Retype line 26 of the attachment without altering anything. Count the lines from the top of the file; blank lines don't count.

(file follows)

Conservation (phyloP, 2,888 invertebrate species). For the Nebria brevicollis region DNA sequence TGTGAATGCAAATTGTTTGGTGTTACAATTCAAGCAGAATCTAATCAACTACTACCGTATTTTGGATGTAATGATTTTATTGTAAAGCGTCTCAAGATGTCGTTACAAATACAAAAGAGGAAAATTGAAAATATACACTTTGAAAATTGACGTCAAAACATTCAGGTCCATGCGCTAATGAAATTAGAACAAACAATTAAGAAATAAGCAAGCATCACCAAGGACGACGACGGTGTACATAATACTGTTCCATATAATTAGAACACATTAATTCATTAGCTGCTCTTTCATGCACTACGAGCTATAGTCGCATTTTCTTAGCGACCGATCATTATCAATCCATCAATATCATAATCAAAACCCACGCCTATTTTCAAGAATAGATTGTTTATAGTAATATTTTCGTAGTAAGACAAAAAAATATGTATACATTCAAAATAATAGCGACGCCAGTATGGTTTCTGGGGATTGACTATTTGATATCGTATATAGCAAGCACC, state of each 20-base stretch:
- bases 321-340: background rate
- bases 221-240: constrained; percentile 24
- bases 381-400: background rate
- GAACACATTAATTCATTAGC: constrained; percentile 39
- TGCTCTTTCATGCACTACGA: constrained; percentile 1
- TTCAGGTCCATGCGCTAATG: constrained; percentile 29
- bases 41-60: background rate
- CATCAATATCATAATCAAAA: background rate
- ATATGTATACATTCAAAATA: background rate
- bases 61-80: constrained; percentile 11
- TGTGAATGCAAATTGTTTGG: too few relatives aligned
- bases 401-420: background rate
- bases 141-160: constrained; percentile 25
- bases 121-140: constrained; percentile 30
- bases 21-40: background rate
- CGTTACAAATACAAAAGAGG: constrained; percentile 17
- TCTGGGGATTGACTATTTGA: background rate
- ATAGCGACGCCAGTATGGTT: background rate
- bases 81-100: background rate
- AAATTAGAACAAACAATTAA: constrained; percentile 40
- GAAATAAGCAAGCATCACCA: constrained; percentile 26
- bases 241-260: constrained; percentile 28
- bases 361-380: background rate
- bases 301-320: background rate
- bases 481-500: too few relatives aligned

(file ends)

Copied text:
- bases 481-500: too few relatives aligned